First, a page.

In rural town, Norway attacker seemed city loner

Updated: 2011-07-25 08:17


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RENA, Norway - A right-wing zealot who has confessed to killing 93 people in Norway seemed a polite "city man" out of place in a small rural town where he leased a hideaway farm to plot his attacks.

In rural town, Norway attacker seemed city loner

A photograph of Norwegian attack suspect Anders Behring Breivik is broadcast by Norwegian television July 23, 2011. [Photo/Agencies]

"He said he was a farmer," said Trine Stetten, a 22-year-old hairdresser, who had stood next to Anders Behring Breivik while her partner in a local salon clipped his hair a month or so ago.

"He had a PC bag with him and nice clothes ... we thought it was really weird that he was a farmer," she said.

Breivik, the 32-year-old Norwegian who has admitted to shooting dead 86 people and planting a bomb that killed seven others on Friday, leased a farm in the municipality of Rena, about 160 kilometres (100 miles) north of Oslo, this spring.  

In the small town, he brushed elbows with locals, including at a pub called the Cuckoo's Nest frequented by soldiers from the elite Telemark Battalion whose 2,000-strong base is in Rena.

Breivik said in a May 12 entry in his Internet-posted diary: "It's quite ironic being situated practically on top of the largest military base in the country. It would have saved me a lot of hassle if I could just 'borrow' a cup of sugar and 3kg of C4 (explosive) from my dear neighbour."

People in Rena said he could not help but stand out.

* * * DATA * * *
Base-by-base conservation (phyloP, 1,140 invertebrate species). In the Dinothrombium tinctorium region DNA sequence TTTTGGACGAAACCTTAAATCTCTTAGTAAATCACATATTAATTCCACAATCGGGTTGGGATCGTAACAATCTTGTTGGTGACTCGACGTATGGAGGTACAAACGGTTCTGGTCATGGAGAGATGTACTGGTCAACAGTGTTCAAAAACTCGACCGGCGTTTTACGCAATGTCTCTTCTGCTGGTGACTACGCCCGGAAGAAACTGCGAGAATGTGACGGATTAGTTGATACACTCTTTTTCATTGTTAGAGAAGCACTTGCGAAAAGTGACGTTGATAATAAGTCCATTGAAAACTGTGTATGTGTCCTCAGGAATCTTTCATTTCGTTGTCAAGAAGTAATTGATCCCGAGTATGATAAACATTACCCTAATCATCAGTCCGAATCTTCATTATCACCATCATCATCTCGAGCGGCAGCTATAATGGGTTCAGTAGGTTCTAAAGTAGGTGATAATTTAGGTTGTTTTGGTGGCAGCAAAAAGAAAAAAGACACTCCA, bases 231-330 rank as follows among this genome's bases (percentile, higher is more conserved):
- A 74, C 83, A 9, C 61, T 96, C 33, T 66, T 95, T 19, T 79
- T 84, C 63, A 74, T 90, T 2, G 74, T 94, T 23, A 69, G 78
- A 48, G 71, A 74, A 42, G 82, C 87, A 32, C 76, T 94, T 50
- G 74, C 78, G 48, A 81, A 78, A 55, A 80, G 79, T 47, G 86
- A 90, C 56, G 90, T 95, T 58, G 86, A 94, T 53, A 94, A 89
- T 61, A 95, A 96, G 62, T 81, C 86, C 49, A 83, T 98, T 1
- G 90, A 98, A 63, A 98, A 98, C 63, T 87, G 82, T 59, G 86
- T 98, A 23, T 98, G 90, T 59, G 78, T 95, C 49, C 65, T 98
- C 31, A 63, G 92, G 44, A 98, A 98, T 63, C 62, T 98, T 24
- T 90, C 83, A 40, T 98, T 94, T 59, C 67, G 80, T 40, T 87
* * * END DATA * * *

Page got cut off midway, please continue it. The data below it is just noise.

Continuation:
"He asked for a receipt and paid with cards - nobody here asks for a receipt for a beer, and we just throw them away," said Hanne Skavern, 20, who works at the pub and some days at a petrol station.

Wrong Words

Svein Meldieseth, a burly 61-year farmer who made a deal with Breivik this spring to cut and buy the hay that grows at the leased farm in the village of Aasta, said Breivik appeared to be a "city man."

"He told me I could 'clip' it - we say 'cut' in farming, so that tells a little about what he knew about farming," Meldieseth said.

Lasse Nordlie, owner of the Gjoekeredet Pub - the Norwegian word for Cuckoo's Nest, a reference to a film starring Jack Nicholson as a patient in a psychiatric hospital - said he did not remember seeing Breivik but said Rena was the perfect place for someone who wanted to avoid attention.

"It's easy to get under the radar here, and there's no view of the farm from the road," said Nordlie, age 34.

Rena residents who talked to Reuters said they had only ever seen Breivik alone. He has told police he carried out the attacks alone.

On a good Saturday night, Nordlie said, 150-200 soldiers from the Rena Camp drink at his pub, whose wall bears a banner from the NATO-led mission in Afghanistan and dance in the basement disco dubbed the Psych Ward Nightclub.

The bartenders in the nightclub, which is decorated with photographs Nordlie took at the abandoned Lier psychiatric hospital near Drammen, wear white doctor's coats.

"I am going to have to lie low with this psychiatric ward stuff for a while, maybe keep the disco shut for a while," Nordlie said.

Down the Rena main street from the Cuckoo's Nest, Breivik dined at the Milano Rena Restaurante five or six times, the two Turkish owners said.

"He sat with his hands-free (mobile phone earpiece) and wrote in a notebook," said Eyup Ali Aykut, adding he never heard Breivik talking to anyone on the phone.

"He ate shrimp as a starter, beef a la Rena and apple pie for desert. He drank soft drinks - a cola."

"He was exceedingly nice," said Bilal Guclu, co-proprietor of the restaurant, which shares a two-storey white building with the local police department.

In rural town, Norway attacker seemed city loner


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